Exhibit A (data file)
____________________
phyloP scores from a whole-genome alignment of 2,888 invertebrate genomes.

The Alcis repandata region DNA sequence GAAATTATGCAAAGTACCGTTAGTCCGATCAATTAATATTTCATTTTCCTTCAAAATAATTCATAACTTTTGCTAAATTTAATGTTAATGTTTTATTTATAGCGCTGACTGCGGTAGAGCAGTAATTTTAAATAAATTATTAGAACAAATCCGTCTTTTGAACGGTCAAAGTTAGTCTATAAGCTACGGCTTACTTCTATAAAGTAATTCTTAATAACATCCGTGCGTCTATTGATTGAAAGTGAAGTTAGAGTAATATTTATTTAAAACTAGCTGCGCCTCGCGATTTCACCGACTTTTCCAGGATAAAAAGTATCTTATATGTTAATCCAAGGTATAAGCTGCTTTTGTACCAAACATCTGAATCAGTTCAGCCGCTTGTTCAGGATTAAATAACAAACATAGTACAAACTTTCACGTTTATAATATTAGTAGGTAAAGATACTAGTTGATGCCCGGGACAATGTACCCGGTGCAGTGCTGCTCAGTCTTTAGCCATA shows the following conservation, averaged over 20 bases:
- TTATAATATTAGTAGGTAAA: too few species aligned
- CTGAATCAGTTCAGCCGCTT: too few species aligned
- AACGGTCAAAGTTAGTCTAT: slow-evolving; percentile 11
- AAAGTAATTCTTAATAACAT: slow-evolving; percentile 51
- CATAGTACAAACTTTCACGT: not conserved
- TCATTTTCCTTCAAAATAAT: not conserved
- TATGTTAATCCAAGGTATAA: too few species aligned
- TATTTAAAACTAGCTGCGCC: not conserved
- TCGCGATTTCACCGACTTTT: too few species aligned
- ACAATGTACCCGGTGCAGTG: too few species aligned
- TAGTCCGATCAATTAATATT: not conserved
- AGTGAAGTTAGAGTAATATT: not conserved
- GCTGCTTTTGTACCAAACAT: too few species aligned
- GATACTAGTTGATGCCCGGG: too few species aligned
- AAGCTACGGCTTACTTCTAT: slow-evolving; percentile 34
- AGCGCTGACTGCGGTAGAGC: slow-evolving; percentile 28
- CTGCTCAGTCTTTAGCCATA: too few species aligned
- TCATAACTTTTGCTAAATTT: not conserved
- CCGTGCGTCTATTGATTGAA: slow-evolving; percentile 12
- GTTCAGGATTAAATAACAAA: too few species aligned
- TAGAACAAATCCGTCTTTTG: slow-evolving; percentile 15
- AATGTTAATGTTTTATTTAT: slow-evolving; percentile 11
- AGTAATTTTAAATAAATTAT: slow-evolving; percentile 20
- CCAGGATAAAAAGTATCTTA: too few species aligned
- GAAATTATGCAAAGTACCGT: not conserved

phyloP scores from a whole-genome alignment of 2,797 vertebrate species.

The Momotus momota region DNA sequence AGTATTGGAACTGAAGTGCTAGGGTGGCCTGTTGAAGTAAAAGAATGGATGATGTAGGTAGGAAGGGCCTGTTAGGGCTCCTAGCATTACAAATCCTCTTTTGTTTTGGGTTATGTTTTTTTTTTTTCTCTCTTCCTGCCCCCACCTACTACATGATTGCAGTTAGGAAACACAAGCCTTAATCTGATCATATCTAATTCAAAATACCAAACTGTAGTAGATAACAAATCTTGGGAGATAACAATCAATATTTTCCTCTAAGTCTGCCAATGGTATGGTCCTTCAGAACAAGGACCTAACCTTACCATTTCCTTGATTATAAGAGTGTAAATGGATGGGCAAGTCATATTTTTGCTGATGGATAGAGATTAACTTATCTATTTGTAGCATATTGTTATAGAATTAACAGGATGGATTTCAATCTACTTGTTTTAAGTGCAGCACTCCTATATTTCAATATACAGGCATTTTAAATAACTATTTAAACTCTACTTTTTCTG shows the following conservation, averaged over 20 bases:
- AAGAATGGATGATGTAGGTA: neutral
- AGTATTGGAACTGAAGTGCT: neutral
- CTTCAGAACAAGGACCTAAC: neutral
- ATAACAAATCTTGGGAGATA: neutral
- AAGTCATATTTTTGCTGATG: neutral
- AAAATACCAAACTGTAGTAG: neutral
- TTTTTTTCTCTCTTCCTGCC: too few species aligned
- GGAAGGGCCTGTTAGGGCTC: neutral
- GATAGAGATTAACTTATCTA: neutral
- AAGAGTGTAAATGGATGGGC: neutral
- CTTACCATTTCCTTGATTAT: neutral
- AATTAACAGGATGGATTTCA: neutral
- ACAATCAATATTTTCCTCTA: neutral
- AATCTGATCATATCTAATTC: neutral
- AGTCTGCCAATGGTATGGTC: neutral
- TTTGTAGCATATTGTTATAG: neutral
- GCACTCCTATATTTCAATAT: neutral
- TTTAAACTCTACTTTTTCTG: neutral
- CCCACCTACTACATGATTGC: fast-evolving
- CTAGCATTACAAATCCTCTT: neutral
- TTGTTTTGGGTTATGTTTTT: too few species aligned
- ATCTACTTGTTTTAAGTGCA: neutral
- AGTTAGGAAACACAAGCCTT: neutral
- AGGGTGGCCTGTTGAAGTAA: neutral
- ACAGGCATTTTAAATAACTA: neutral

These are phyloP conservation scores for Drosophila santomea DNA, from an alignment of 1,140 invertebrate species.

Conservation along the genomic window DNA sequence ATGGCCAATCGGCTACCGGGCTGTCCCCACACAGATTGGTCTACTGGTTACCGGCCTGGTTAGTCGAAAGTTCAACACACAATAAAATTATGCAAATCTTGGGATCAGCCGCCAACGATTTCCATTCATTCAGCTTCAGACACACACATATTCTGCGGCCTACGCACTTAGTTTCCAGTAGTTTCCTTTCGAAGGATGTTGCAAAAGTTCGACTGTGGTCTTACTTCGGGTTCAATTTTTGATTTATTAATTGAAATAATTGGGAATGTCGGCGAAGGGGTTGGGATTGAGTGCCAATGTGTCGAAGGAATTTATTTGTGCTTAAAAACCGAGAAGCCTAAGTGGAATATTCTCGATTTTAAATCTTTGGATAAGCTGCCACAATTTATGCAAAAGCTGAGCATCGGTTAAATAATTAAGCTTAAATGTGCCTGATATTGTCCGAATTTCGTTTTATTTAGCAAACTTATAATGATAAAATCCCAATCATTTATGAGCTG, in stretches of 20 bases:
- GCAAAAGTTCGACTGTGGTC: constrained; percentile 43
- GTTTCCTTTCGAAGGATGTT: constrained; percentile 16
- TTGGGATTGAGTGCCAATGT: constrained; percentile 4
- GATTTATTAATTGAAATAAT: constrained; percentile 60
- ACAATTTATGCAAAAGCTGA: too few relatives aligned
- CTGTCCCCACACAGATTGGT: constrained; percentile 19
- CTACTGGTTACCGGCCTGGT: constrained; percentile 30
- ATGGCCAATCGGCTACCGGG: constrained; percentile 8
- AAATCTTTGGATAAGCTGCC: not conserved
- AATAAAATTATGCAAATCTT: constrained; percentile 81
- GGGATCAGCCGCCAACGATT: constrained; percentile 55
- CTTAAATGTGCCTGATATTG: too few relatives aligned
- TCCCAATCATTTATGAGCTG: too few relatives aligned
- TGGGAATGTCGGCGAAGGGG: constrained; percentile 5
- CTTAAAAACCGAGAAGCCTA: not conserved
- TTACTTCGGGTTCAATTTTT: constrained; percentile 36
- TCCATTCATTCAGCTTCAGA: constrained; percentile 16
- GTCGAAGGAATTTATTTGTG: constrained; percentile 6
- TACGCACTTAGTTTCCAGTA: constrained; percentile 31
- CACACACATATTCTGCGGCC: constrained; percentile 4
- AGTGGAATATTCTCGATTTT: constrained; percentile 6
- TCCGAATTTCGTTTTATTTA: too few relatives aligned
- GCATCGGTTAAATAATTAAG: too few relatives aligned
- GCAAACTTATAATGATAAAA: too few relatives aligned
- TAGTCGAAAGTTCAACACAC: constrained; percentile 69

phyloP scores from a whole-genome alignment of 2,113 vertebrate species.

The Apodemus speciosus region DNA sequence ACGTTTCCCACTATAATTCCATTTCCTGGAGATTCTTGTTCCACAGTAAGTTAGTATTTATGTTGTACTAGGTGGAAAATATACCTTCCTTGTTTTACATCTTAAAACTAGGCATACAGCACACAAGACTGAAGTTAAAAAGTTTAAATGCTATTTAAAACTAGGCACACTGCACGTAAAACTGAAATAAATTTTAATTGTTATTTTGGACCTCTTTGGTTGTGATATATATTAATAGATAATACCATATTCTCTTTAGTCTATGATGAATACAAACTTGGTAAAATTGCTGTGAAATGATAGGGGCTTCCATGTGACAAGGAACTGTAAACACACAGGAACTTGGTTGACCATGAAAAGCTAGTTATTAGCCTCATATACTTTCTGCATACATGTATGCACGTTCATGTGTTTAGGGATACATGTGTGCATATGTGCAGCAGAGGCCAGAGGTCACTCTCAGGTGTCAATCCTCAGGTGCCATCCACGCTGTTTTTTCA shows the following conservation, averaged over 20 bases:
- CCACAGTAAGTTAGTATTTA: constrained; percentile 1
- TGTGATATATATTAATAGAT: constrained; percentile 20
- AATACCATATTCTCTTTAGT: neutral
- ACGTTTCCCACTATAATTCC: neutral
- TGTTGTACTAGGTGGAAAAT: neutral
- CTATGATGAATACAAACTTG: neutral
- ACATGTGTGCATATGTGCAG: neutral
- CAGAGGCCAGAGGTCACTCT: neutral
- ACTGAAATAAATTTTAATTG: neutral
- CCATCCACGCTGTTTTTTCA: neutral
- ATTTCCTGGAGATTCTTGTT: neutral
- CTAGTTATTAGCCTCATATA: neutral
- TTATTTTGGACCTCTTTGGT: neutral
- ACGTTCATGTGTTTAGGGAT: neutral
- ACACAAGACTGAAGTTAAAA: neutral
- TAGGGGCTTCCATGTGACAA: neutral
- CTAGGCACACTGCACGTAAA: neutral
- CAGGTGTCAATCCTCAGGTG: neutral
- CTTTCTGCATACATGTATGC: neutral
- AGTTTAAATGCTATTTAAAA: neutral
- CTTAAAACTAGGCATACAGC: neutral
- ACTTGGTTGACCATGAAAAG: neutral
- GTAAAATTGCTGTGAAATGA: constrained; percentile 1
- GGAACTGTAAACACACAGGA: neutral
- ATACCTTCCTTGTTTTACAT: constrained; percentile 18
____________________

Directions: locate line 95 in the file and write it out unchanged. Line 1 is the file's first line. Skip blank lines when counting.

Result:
- CTAGTTATTAGCCTCATATA: neutral